There wasn’t a whole lot else to see there with Selma being a small town. Passing through Water Street, the strings of boxed buildings were rustic brown, worn down, and dated. The sidewalks and streets were scarce. My target destination was the Selma Interpretive Center, where I thought I could possibly learn more about its history. After driving around in circles, I gave into the fact that I was a little lost, and my curiosity led me back to a sign that read “Selma 2.0 Movement.” The crossed-out sign behind it revealed that the building on the property was an old steak and seafood house, which I later came to know as the current Selma Center for Nonviolence, Truth, and Reconciliation.
From beyond, I could see the outline of the bridge across the landscape behind the building. Here’s where my senseless courage kicked in. I approached the building to take a few photos of the mural outside that states “bridging divides, building the beloved community.” Then, I checked out the premises to see where I could enter. There were a number of cars parked so I figured there would be people nearby who could help me get back to where I was going. I walked up the ramp on the side of the building that led to a door that said enter. I entered and looked around.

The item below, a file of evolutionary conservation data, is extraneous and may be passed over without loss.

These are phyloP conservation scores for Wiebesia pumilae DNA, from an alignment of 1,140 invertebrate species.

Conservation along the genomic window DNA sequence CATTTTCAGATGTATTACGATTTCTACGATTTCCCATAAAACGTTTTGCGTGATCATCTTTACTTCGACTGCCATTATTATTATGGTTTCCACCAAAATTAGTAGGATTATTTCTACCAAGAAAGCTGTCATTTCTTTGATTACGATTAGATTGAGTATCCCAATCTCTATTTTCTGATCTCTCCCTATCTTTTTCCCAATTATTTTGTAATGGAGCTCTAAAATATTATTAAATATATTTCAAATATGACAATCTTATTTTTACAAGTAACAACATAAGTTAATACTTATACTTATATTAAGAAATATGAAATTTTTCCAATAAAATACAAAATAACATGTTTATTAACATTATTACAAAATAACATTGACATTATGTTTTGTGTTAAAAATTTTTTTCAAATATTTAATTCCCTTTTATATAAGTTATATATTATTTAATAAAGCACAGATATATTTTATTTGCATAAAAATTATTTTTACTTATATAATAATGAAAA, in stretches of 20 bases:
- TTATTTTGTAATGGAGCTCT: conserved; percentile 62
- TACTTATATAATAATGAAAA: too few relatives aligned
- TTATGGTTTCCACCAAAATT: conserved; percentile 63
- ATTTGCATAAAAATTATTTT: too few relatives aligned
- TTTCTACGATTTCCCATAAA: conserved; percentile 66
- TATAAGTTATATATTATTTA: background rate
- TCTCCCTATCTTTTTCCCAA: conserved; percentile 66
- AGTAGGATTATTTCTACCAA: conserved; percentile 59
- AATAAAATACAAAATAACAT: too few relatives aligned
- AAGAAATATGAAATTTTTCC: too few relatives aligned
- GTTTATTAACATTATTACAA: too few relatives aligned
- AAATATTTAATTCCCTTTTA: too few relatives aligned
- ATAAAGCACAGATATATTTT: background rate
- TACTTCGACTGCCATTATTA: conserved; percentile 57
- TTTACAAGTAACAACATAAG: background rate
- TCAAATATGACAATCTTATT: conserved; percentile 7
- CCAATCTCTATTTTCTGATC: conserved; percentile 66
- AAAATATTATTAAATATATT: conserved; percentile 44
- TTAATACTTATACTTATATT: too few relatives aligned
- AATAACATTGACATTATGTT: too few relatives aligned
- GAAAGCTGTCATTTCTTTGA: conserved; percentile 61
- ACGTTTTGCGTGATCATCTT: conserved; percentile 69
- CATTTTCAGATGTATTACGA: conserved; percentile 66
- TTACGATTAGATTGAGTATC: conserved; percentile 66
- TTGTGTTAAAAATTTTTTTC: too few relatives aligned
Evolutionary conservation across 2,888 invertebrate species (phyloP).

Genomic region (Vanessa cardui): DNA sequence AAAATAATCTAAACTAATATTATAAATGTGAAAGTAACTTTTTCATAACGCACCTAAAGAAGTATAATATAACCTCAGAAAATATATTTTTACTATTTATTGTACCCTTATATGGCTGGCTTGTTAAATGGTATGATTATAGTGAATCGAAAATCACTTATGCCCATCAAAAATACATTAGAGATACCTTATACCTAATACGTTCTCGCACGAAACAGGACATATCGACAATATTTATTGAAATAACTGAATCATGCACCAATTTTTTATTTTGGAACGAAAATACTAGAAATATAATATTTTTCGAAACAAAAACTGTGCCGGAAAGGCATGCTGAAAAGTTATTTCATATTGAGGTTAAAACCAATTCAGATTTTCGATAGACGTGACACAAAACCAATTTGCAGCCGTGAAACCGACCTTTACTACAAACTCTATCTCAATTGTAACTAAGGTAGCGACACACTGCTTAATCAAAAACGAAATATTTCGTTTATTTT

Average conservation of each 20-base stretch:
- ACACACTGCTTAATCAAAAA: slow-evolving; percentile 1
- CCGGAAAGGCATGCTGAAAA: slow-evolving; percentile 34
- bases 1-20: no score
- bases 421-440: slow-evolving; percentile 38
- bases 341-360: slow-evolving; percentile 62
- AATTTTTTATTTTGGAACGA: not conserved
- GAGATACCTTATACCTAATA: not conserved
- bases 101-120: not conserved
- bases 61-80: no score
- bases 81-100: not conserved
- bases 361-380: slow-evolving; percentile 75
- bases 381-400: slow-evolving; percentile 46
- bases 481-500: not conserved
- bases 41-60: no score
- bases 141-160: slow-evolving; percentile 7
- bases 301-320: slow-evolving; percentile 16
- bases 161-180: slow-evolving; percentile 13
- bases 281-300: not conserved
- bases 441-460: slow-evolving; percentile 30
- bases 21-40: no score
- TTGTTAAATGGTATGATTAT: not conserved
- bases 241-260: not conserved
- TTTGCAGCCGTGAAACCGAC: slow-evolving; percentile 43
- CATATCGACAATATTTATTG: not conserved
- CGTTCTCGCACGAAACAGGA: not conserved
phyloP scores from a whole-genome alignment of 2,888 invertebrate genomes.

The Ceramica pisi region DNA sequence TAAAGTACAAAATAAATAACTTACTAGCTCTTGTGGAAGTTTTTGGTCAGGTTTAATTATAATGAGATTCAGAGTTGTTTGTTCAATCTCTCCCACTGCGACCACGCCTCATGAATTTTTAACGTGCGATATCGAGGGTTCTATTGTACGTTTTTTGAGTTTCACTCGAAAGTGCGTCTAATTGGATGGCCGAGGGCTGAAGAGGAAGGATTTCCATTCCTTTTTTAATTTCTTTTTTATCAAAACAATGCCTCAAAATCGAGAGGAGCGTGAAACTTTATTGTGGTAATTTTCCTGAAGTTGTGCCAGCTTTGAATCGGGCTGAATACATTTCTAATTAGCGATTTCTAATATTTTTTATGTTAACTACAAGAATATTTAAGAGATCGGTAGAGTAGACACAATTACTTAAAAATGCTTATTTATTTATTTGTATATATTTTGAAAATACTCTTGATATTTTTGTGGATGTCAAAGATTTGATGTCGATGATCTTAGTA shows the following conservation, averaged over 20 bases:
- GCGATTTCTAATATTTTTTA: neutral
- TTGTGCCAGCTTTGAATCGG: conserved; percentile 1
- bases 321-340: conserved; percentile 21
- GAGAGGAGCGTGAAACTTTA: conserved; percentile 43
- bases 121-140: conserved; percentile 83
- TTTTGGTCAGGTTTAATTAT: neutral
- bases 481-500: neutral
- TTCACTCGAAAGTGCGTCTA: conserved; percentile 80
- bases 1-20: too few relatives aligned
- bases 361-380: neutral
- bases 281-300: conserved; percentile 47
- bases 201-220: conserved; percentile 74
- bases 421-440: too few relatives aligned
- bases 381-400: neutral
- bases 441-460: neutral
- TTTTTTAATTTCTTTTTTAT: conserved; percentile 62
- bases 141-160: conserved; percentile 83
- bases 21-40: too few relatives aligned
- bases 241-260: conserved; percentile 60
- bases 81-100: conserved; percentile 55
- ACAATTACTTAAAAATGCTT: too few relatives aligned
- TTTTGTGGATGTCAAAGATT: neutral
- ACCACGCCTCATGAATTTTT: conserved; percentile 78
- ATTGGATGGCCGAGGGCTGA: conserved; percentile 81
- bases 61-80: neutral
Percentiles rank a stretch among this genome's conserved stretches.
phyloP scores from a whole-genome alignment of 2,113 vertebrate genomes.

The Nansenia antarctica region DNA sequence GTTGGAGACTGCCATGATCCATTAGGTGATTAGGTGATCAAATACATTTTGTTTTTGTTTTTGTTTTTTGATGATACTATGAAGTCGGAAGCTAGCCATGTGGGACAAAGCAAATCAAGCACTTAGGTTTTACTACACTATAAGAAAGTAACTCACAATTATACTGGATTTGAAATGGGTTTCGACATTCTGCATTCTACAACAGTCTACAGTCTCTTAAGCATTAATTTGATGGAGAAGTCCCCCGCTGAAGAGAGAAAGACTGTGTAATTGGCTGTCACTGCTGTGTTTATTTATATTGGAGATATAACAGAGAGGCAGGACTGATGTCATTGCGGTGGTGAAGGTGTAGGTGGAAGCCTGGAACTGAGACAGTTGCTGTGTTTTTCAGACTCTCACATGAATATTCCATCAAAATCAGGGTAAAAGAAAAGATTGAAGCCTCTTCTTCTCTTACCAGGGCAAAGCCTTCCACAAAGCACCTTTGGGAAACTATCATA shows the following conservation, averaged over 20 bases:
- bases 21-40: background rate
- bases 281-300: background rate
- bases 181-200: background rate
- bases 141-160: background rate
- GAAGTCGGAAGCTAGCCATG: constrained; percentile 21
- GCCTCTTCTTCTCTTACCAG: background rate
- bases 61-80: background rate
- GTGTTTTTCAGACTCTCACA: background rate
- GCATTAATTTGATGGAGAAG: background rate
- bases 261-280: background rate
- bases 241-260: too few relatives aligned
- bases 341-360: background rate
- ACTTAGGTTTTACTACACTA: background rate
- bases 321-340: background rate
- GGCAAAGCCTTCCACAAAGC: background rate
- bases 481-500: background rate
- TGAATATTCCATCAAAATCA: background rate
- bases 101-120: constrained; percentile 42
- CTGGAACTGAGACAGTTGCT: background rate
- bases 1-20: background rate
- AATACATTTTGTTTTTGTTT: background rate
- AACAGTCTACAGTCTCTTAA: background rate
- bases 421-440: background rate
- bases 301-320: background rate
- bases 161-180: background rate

There were stacks of wooden chairs and a few tables here and there. Moments later, I heard voices. I followed them. Step by step, my ears heard the voices with more clarity. I tiptoed past the stacked chairs and tables and strolled through a hallway to the right that led to a kitchen where I was greeted by a woman who was fixing some food. She wiped her hands on a kitchen towel as she turned and then walked toward me.
“Hey, sweetie,” she said with a warm smile and her hands on her hips. “You can call me Mama Callie. What brings you in here? Can we help you?”
There was another woman sitting down eating her late lunch on a stool near a stainless steel prep table. A man was washing dishes at the nearby sink. They all curiously looked to my direction. I said hello and briefly introduced myself as a stranger from Florida passing by for a few hours with the sole purpose of seeing the bridge. I also mentioned the fact that I was a little lost and intended on going to the Selma Interpretive Center.